In his virtual address to the 75th session of the United Nations General Assembly, Prime Minister Imran Khan made a powerful case against money launderers, who siphon off massive amounts of foreign exchange from the developing nations to the rich countries and to offshore tax havens. He rightly complained about the lack of political will among the rich countries in taking on the issue because they remain the ultimate beneficiaries of the inflows of looted wealth.
“I call upon this Assembly to take the lead in efforts to build a global framework to stem the illicit financial flows and ensure speedy repatriation of stolen wealth,” the prime minister urged.
But Imran Khan’s apparent strong and uncompromising stand against money launderers carries a tinge of irony. While he is taking on powerful politicians and their cohorts for their alleged involvement in corruption and money laundering, some persons linked to his own government are not above suspicion.
And one such key character is Ali Jahangir Siddiqui, the Pakistan Tehreek-e-Insaaf (PTI) government’s ambassador-at-large for investment, appointed by the Ministry of Foreign Affairs to this position in “an honorary capacity” in June 2019.
Perhaps the prime minister and his core team remain unaware that the Confidential Financial Reporting Authority (CAYFIN) of the Cayman Islands has named both Ali Jahangir Siddiqui and his father, prominent businessman Jahangir Siddiqui, for “suspicious” money transfers.
In a letter dated December 16, 2019 (a copy of which is available with Monthly ‘Narratives’), CAYFIN has shared details of suspicious transactions made by the Siddiquis and their companies with the Director General of Pakistan’s Financial Monitoring Unit, which operates under the umbrella of the Finance Ministry.
The CAYFIN letter, giving an overview of the case, said that this business family established The SUN Trust and Akamoto Holdings Limited in October 2011. “The (SUN) Trust was to be ‘settled’ by Jahangir Siddiqui for the benefit of himself and his son, Ali Jahangir Siddiqui (100 percent).”
Their Accounts were opened with the Deutsche Bank Cayman Island Branch in 2011. However, Deutsche Bank sold its global operations to Butterfield Bank (Cayman) Limited, which scrutinized all accounts. During the scrutiny, the Butterfield Bank found irregularities in accounts held by this Pakistani business family and alerted the CAYFIN about the dubious transactions in its Suspicious Activity Report.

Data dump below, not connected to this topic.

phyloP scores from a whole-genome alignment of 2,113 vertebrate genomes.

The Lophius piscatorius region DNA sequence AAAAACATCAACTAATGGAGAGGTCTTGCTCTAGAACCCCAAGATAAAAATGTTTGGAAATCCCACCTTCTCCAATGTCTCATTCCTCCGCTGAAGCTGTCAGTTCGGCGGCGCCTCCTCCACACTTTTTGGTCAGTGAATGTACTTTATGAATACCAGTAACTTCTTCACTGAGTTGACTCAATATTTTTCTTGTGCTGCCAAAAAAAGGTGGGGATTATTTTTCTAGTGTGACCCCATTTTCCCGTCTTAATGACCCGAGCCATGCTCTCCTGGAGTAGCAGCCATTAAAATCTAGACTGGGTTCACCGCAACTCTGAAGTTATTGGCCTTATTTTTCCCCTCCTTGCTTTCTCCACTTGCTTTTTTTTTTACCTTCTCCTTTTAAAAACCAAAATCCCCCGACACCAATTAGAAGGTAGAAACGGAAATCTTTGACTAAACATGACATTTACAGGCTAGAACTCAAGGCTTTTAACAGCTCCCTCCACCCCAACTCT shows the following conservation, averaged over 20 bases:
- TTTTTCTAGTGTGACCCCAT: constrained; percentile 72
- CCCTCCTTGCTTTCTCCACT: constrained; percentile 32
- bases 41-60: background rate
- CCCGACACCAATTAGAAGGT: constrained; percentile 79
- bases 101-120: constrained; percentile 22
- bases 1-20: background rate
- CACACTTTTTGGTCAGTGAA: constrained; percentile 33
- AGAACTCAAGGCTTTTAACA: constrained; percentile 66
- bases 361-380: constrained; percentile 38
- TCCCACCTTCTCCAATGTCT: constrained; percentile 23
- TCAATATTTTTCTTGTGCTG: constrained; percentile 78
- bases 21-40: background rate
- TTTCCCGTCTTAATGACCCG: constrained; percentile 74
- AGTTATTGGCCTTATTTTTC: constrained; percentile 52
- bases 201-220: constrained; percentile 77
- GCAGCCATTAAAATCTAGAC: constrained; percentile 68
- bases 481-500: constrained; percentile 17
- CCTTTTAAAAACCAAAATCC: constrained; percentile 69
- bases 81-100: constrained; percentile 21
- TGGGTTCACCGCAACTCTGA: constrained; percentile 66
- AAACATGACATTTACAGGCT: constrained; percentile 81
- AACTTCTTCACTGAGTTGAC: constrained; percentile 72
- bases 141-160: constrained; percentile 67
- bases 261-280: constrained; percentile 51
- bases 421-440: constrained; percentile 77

“In December 2011, the (Akamoto) Company received an amount of US$1.2m from an account with Goldman Sachs, Zurich in the name of the Rilera Financial Corp. These are the only assets of value to have been injected into the Trust, and a balance of approximately the same amount remains in cash in the Company as of date of filing this… Rilera was noted at the time of inception as being from the ‘settler’s’ family foundation,” the letter read.
The first twist in the tale, according to the letter, is that Jahangir Siddiqui refused to divulge information to the Deutsche Bank about details of his foundation, citing confidentiality with Goldman Sachs. This refusal raised a red flag among the Deutsche Bank officials, who marked Siddiqui and all his associated accounts for strict monitoring. Ali Jahangir Siddiqui controlled the family foundation at that time.
“Notes on file suggest that the client was informed that no further amounts could be injected into the structure in this way in future as it was anticipated between US$5-10m could be put into the trust,” the letter stated.
As Ali Jahangir Siddiqui was aiming to enter public life and hold public office, he was excluded from any benefit from the Sun Trust on July 7, 2017. Instead, his father appointed three grandchildren – Alia Siddiqui, Zara Siddiqui and Jehan Siddiqui — as beneficiaries. At that time, these grandchildren were aged between one- to two-year-old.
In August 2017, Ali Jahangir Siddiqui joined the PML-N government and served as a Special Assistant to the Prime Minister with the status of a Minister of State. A few months later, in March 2018, he was appointed Pakistan’s ambassador to the United States by then premier Shahid Khaqan Abbasi amidst concerns within the foreign office as well as sensitive institutions, including the top brass of Pakistan Army, over his inexperience and ability to hold this high-profile and sensitive position. Later, Ali Jahangir Siddiqui maneuvered effectively to become honorary ambassador-at-large under the Pakistan Tehreek-e-Insaaf government as well. The journey from being a close confidant of Shahid Khaqan Abbasi to holding office in Prime Minister Imran Khan’s camp is an astonishing story of political and business wheeling and dealing, which has also left many in the government camp aghast.